A common sign of an old or overwhelmed pressure switch is regular tripping even after you repair/fix it. Of course, you can also see the physical signs of age, such as worn parts.
Solution: The only solution if the pressure switch is too old is to replace it. A new replacement costs $20 to $50 while two-stage models cost $30 to $70. Professional replacement charges range from $60 to $150.
2. Internal Damage
Besides old age, the pressure switch can also refuse to close if it’s broken or damaged in a way. For instance, we’ve mentioned the wires connecting to the switch. Typically, two wires connect to the pressure switch to complete the circuit when the switch closes.
Now, imagine if they are pulled out or melted. For instance, mice occasionally enter the furnace and may gnaw on the wire, ultimately disconnecting them. The rubber diaphragm can also tear or develop if exposed to adverse conditions.
For instance, if the condensation process is compromised, sulfur dioxide from the exhaust gases can combine with the moisture to form sulfuric acid that can cause corrosion throughout the furnace and even damage the rubber pressure switch’s diaphragm.
Solution: Regular inspection and scheduled maintenance can help prevent and fix internal damages. More importantly, you must take excellent care of the furnace.
3. Dirt and Debris Buildup
You’re probably wondering how the pressure switch can become dirty. We’ve already mentioned that the pressure switch sits side by side with the draft inducer motor. This motor handles dirty exhaust gases, containing all gaseous wastes from the combustion process.
For instance, any trances of smoke pass through the same path out of the house. So, it can slowly trap smoke and carbon deposits (tar-like dust). Additionally, dust entering the house through the exhaust vent typically settle on the exhaust lining, way down to the pressure inducer motor.
The buildup can cause the relay wires to get “stuck.” If the switch is stuck open, the furnace cannot start and may eventually enter lockout.
Solution: Scheduled maintenance and regular inspections can help here too. Additionally, always keep an ear out for strange sounds when the furnace starts. If you pick up strange sounds, you may have a damaged or dirty inducer motor, which could mean the switch is also dirty.
4. The Draft Inducer Switch is Damaged/Defective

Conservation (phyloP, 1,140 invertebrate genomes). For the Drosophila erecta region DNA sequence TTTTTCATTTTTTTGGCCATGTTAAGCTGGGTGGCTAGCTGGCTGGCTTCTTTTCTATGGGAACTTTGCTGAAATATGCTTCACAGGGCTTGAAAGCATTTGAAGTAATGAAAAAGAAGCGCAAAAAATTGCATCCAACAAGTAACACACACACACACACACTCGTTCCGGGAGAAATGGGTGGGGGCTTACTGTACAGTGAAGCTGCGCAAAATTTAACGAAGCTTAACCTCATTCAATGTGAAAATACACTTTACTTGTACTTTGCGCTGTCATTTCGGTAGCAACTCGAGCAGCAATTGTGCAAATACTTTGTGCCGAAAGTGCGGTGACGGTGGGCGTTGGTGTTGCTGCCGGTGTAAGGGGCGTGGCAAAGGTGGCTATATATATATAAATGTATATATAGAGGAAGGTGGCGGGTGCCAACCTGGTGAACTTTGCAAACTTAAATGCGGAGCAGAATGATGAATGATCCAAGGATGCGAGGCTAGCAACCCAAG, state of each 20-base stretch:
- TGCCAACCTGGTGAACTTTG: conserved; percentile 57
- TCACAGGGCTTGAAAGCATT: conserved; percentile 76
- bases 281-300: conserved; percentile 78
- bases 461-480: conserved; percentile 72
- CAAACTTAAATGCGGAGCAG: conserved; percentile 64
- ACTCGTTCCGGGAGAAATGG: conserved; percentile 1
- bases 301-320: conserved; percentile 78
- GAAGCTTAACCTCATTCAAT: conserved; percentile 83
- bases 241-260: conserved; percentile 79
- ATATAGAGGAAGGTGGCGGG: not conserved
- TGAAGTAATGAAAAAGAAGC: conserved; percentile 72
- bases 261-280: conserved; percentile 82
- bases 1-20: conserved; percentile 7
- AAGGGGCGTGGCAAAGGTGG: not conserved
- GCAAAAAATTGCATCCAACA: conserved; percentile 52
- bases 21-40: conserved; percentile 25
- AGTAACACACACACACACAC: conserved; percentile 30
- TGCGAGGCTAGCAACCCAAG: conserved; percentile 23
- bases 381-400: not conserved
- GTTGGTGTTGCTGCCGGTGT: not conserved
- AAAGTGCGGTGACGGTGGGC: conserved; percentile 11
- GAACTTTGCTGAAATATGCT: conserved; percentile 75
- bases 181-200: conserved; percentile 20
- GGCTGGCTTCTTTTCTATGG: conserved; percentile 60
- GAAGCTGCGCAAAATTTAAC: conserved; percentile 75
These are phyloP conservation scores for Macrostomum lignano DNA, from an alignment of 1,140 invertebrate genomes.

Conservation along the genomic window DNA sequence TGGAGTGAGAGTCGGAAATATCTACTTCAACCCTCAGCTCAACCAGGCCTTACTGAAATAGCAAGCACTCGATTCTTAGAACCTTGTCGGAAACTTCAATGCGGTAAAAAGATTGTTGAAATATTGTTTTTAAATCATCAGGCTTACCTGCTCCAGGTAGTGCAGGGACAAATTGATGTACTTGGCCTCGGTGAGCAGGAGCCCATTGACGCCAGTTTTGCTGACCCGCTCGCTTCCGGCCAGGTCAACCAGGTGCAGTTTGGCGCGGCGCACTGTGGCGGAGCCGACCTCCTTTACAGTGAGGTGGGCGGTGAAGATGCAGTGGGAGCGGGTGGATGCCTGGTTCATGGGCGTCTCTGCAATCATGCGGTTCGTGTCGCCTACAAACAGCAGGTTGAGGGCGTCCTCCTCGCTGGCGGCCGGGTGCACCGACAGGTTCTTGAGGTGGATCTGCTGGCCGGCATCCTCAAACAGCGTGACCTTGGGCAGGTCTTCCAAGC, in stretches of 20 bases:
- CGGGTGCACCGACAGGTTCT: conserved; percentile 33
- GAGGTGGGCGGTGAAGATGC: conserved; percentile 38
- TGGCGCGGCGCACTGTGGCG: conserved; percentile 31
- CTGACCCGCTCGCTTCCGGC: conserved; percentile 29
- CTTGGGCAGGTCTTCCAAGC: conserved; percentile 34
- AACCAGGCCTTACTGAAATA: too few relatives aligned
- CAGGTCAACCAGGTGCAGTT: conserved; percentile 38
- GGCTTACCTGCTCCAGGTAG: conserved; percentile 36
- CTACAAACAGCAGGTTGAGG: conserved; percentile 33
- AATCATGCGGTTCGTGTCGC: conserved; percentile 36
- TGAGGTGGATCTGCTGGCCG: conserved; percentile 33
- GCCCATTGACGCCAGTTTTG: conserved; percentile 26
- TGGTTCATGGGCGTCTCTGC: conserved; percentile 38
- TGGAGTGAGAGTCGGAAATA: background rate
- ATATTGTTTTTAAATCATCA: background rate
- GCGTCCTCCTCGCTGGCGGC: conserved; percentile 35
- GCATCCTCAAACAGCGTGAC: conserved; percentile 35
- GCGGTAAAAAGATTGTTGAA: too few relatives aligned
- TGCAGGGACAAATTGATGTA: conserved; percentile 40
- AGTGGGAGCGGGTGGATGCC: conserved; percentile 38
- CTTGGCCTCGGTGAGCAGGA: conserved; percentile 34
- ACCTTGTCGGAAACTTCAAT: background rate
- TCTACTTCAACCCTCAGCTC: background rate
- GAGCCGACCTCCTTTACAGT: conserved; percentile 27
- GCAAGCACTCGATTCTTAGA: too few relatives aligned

Finally, whenever you find that you’re forced to restart the furnace repeatedly because it keeps shutting down before heating even begins, you may have a damaged or defective draft inducer motor.
As we saw earlier, the draft inducer motor generates the vacuum necessary to create the negative pressure that closes the pressure switch. Now imagine the fan is not working correctly or not working at all. How would the pressure switch close?
The draft inducer motor can malfunction for many reasons. For one, an aging inducer motor can become too weak to generate the necessary negative pressure. Alternatively, some of the parts can wear and come off. For example, the motor and blower wheels can break down, or the wires become loose.
Solution: Regular maintenance can go a long way in preventing and fixing damages such as loose wires. However, you may need to replace the blower altogether if it’s dead or too weak to generate the required negative pressure.
Can You Bypass the Pressure Switch?
Yes, you can bypass the pressure switch. However, it’s extremely dangerous as the pressure switch is responsible for venting poisonous combustion gases out of the house.
Bypassing exposes you and your family to dangerous gases such as carbon monoxide that can cause asphyxiation or even death.
Nevertheless, if you need to bypass it momentarily to confirm that it’s dead, all you have to do is pull out the two wires connecting to the switch and connect the wires directly. If you do so and the fan works, you know that the pressure switch is defective, stuck open, or dead.
How Can You Reset a Pressure Switch?
Resetting is an easy way to restore the switch, especially if it was stuck open due to internal confusion. You can also reset it after cleaning. To reset your pressure switch, feel the back of the switch for a small button and push the button in, then release it. After that, reset the fan to see if it works.
There you have it – the four leading causes of pressure switch cycle lockout and how to solve each. As we always say, never hesitate to contact an HVAC professional when you’ve exhausted your DIY skills.